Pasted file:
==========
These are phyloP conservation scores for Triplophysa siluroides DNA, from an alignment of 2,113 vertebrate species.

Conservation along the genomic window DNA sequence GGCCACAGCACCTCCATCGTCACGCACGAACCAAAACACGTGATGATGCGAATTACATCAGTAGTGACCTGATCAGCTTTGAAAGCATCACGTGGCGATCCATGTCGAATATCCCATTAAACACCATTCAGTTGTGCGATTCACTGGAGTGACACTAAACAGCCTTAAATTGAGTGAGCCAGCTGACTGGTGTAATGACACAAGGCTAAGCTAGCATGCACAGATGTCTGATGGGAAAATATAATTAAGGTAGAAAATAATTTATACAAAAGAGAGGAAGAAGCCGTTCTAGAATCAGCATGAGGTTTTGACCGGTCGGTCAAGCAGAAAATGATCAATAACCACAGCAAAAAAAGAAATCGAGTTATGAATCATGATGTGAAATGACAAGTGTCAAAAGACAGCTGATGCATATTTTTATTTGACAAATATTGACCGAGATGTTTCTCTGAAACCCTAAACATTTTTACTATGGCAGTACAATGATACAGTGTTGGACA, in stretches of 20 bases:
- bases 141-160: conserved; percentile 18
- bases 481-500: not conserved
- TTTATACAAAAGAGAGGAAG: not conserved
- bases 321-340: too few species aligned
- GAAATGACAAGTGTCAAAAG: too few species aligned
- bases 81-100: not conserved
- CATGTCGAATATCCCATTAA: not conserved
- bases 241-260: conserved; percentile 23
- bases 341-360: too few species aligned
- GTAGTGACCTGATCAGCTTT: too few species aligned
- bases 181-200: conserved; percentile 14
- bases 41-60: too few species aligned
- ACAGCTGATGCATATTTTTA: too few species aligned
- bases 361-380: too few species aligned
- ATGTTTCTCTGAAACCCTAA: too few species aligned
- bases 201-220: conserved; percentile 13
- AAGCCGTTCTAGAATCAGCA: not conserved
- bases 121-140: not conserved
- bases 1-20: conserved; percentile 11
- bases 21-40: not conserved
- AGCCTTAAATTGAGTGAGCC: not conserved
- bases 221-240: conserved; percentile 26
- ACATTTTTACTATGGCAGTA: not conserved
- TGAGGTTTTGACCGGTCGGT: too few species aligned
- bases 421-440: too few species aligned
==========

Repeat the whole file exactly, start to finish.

These are phyloP conservation scores for Triplophysa siluroides DNA, from an alignment of 2,113 vertebrate species.

Conservation along the genomic window DNA sequence GGCCACAGCACCTCCATCGTCACGCACGAACCAAAACACGTGATGATGCGAATTACATCAGTAGTGACCTGATCAGCTTTGAAAGCATCACGTGGCGATCCATGTCGAATATCCCATTAAACACCATTCAGTTGTGCGATTCACTGGAGTGACACTAAACAGCCTTAAATTGAGTGAGCCAGCTGACTGGTGTAATGACACAAGGCTAAGCTAGCATGCACAGATGTCTGATGGGAAAATATAATTAAGGTAGAAAATAATTTATACAAAAGAGAGGAAGAAGCCGTTCTAGAATCAGCATGAGGTTTTGACCGGTCGGTCAAGCAGAAAATGATCAATAACCACAGCAAAAAAAGAAATCGAGTTATGAATCATGATGTGAAATGACAAGTGTCAAAAGACAGCTGATGCATATTTTTATTTGACAAATATTGACCGAGATGTTTCTCTGAAACCCTAAACATTTTTACTATGGCAGTACAATGATACAGTGTTGGACA, in stretches of 20 bases:
- bases 141-160: conserved; percentile 18
- bases 481-500: not conserved
- TTTATACAAAAGAGAGGAAG: not conserved
- bases 321-340: too few species aligned
- GAAATGACAAGTGTCAAAAG: too few species aligned
- bases 81-100: not conserved
- CATGTCGAATATCCCATTAA: not conserved
- bases 241-260: conserved; percentile 23
- bases 341-360: too few species aligned
- GTAGTGACCTGATCAGCTTT: too few species aligned
- bases 181-200: conserved; percentile 14
- bases 41-60: too few species aligned
- ACAGCTGATGCATATTTTTA: too few species aligned
- bases 361-380: too few species aligned
- ATGTTTCTCTGAAACCCTAA: too few species aligned
- bases 201-220: conserved; percentile 13
- AAGCCGTTCTAGAATCAGCA: not conserved
- bases 121-140: not conserved
- bases 1-20: conserved; percentile 11
- bases 21-40: not conserved
- AGCCTTAAATTGAGTGAGCC: not conserved
- bases 221-240: conserved; percentile 26
- ACATTTTTACTATGGCAGTA: not conserved
- TGAGGTTTTGACCGGTCGGT: too few species aligned
- bases 421-440: too few species aligned